We all know that having a healthy menstrual cycle is important. And we know that the products you use can have a huge impact on your cycle. So when you’re at the grocery store keep your cycle in mind when you pick out your vegetables, facial scrub, and laundry detergent.
Yep, all those things (and SO much more) have an impact on your cycle. You may already know that the kinds of menstrual products you use can affect your health, but it’s not just specifically “period products” that can have health consequences for your cycle (and really your whole body).
But wait-does the cycle involve the WHOLE body? Isn’t it just the uterus and maybe the ovaries and the vagina and there’s hormones in there somewhere doing something…actually maybe the list of body parts involved is pretty long.
We are taught to view the menstrual cycle as part of the reproductive system, which to be fair it is. But no system in the body acts alone or remains unaffected by the health of the other systems. The menstrual cycle is part of a complex dance of bodily systems and an integral part of a woman’s overall health-hence calling it the fifth vital sign!
A few weeks ago I had the chance to watch many of the interviews of Hormones: A Women’s Wellness Summit, hosted by Bridgit Danner, LAc, FDNP, of Women’s Wellness Collaborative. I love free online summits so when I found out about this one I knew I HAD to tune in for as much of it as I could! In the past six months or so I’ve begun to address my health more holistically, and in the process I’ve become really interested in how the amazing female body works. This summit was right up my alley!
There were some speakers whose talks were specifically related to the menstrual cycle (PMS, endometriosis, etc) but every talk I heard had some relevance to menstrual health. This is because of the “complex dance of bodily systems” that I mentioned before-the thyroid, the adrenals, the liver, the gut (oh, especially the gut!), have such a huge impact on your overall health and well being. Since the menstrual cycle is such an essential part of your overall health, it makes sense to look at it in a holistic context. Knowing this I happily tuned in to a variety of talks knowing that I would learn something applicable in each one.
Let’s talk about food first. The foods you eat affect your cycle and your overall health, and these effects can be positive or negative depending upon your dietary choices. One reason for this is due to the nutrients we get (or don’t get) from the foods we eat. Ritamarie Loscalzo talked about how the essential macronutrients for women to get at breakfast are protein and fat. Certain foods can also have adverse affects on the whole body which of course includes the menstrual cycle. Dr. Lara Briden discussed how dairy causes inflammation (promoting heavy periods), while endometriosis expert Melissa Turner touched upon the adverse affects that sugar has on the immune system. Another way your food choices affect your cycle is through the toxins found in conventionally grown food. This is why minimizing your exposure to pesticides in your food is so important-check out the Environment Working Group’s list of the most important foods to buy organic.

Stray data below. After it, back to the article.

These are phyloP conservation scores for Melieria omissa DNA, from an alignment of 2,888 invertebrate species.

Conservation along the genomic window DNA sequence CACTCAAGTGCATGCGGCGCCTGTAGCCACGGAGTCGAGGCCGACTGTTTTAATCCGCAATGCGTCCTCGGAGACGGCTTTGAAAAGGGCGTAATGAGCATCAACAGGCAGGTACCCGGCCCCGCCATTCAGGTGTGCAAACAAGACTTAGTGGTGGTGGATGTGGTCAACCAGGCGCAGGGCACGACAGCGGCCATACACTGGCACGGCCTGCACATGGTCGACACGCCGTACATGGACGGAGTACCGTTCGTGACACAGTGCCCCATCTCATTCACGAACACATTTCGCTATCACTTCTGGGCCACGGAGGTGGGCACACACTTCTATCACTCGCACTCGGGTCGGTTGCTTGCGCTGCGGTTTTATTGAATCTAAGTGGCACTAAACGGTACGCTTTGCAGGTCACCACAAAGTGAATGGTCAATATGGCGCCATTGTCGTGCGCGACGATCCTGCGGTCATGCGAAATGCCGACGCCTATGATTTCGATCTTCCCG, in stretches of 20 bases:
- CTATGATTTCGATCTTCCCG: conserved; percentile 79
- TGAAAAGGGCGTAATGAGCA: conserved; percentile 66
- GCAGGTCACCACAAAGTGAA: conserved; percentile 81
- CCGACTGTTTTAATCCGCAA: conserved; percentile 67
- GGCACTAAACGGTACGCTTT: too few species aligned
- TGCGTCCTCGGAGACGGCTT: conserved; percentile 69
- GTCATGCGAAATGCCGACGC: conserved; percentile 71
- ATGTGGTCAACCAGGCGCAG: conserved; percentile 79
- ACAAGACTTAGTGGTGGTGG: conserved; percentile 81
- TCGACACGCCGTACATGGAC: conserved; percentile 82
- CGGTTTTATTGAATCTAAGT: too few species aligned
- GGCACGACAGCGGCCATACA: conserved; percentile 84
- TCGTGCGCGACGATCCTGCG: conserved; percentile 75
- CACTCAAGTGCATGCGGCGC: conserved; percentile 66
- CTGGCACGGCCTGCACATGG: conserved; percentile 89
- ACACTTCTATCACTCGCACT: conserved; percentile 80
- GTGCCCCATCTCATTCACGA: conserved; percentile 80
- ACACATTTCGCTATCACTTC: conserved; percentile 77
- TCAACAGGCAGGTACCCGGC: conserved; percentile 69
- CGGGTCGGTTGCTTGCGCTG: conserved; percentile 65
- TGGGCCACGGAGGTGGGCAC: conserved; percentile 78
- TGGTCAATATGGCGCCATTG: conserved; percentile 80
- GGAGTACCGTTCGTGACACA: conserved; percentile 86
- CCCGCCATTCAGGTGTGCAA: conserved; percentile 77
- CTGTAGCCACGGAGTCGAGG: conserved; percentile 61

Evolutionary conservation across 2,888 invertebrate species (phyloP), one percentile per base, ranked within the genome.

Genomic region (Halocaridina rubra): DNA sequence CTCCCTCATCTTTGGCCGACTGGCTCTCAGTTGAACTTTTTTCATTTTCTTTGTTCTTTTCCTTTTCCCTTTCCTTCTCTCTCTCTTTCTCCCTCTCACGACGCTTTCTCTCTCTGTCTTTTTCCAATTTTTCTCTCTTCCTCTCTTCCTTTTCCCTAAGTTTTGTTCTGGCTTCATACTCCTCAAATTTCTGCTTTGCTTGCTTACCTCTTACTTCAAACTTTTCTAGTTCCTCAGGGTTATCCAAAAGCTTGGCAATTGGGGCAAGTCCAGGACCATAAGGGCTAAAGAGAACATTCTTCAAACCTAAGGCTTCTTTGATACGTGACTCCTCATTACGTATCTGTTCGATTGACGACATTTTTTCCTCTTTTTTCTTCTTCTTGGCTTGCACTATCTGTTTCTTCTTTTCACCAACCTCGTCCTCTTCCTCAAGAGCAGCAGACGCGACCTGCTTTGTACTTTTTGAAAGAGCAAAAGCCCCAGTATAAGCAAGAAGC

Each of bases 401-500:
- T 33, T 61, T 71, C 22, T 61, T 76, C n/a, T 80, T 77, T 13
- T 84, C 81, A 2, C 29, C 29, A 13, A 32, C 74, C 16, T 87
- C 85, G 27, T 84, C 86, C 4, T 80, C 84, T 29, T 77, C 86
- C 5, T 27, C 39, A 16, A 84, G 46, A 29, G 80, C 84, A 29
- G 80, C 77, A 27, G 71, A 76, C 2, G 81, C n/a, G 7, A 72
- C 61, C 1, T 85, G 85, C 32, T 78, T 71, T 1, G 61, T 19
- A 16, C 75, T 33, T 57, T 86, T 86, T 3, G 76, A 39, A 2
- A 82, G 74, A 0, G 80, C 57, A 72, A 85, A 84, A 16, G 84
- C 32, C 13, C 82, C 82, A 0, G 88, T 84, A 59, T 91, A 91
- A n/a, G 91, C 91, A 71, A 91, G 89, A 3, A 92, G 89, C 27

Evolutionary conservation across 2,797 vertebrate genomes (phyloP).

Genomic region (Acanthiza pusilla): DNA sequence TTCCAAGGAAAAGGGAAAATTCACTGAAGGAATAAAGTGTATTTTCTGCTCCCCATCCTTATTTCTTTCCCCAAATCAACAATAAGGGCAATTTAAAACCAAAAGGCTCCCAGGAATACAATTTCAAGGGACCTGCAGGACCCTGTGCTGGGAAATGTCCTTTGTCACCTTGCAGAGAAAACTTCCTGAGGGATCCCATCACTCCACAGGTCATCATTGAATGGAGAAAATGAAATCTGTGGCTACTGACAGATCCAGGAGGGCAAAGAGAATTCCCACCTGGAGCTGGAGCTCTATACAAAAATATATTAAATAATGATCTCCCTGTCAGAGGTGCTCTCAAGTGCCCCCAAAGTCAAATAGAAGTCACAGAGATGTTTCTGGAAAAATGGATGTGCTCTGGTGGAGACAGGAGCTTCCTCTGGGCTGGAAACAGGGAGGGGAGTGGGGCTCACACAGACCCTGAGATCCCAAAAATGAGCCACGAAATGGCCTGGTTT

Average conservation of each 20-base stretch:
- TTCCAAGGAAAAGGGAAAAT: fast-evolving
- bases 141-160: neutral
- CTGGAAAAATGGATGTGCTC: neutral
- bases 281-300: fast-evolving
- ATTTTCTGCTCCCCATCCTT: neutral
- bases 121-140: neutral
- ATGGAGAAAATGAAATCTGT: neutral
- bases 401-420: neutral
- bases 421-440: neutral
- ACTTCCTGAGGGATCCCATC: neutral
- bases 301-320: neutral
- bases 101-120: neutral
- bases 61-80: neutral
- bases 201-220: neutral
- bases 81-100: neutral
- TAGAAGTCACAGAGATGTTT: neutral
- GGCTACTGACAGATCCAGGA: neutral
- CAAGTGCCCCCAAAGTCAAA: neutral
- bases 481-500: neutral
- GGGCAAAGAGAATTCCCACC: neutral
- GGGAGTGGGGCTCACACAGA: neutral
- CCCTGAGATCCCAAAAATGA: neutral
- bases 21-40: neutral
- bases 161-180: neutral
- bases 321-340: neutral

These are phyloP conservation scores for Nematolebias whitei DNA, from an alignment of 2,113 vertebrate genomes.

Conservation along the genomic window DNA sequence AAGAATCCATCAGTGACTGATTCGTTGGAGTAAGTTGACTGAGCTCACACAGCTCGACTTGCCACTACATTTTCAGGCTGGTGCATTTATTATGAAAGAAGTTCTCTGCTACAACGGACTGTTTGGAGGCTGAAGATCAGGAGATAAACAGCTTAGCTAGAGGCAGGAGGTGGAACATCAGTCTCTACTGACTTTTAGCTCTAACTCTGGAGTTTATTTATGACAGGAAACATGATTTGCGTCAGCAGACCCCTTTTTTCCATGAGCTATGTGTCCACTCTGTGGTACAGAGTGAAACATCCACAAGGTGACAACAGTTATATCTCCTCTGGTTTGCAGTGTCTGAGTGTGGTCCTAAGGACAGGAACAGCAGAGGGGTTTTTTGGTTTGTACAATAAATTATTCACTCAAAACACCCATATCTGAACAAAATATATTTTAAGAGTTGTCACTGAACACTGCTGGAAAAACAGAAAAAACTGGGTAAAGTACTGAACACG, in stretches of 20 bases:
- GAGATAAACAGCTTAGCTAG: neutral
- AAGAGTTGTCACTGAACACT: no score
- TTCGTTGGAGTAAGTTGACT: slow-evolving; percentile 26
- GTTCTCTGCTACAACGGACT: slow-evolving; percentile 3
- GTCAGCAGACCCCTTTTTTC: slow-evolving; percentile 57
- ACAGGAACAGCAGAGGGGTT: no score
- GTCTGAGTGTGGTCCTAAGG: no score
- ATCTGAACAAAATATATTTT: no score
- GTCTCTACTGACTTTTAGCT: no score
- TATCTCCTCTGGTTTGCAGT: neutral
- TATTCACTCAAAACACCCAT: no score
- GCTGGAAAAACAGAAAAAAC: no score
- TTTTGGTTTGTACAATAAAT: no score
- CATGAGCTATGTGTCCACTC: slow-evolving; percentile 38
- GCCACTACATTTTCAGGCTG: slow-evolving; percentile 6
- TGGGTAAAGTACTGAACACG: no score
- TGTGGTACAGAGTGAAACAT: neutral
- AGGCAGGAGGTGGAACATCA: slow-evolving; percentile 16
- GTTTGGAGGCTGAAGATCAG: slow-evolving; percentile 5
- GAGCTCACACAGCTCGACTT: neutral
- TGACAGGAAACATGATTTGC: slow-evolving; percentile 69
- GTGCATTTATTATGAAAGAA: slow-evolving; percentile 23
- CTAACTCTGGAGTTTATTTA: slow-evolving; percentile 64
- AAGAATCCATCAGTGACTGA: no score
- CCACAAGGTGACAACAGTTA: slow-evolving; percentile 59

If you’re next question is what do I mean by “toxins,” then read on! This question leads right in to why the personal care and cleaning products you use also affect your menstrual cycle.
We live in a chemical-filled environment. They’re everywhere from the food we eat to the air we breathe, but the fact that they are a normal part of life doesn’t mean that they’re harmless. As summit speaker Sayer Ji explained, we now have hundreds of thousands of new chemicals that mimic hormones. These chemicals are known as endocrine disruptors because they disrupt the endocrine system’s normal functioning, and in so doing wreak havoc upon the entire body. Many of these endocrine disruptors are xenoestrogens, meaning that their effects on the body are similar to the effects of estrogen. As summit speaker Rachael Pontillo notes in an article on her website, xenoestrogens “interfere with hormonal signaling.” When you look at this in terms of the menstrual cycle (which is all about various hormones getting the signals they need to carry out important functions), you begin to understand why the chemicals in your toilet cleaner could have adverse affects on your menstrual cycle.
This is all a pretty big deal-I mean 35 speakers were interviewed for this summit and there are so many additional experts who could talk for hours about how our health is affected by the foods we eat and the products we use. Why then are so many people unaware of these issues? Part of the reason is that when it comes to their health, most people put all of their faith in the conventional medical system, a system which is often both ignorant and dismissive of these problems. In her interview, Lara Adler commented that the average physician only gets about seven hours of training in environmental health (the field which studies the toxins in our food and environment).
This is why resources like Hormones: A Women’s Wellness Summit are so important. Women need to have access to this important health information that their conventional doctors likely can’t provide. Understanding our own health and environment enables us to make informed health care decisions, and feel confident and empowered in these decisions.
The free viewing period for the summit is over, but if you are interested in viewing the interviews you can purchase them through the website. There are different packages to choose from and loads of bonus gifts as well!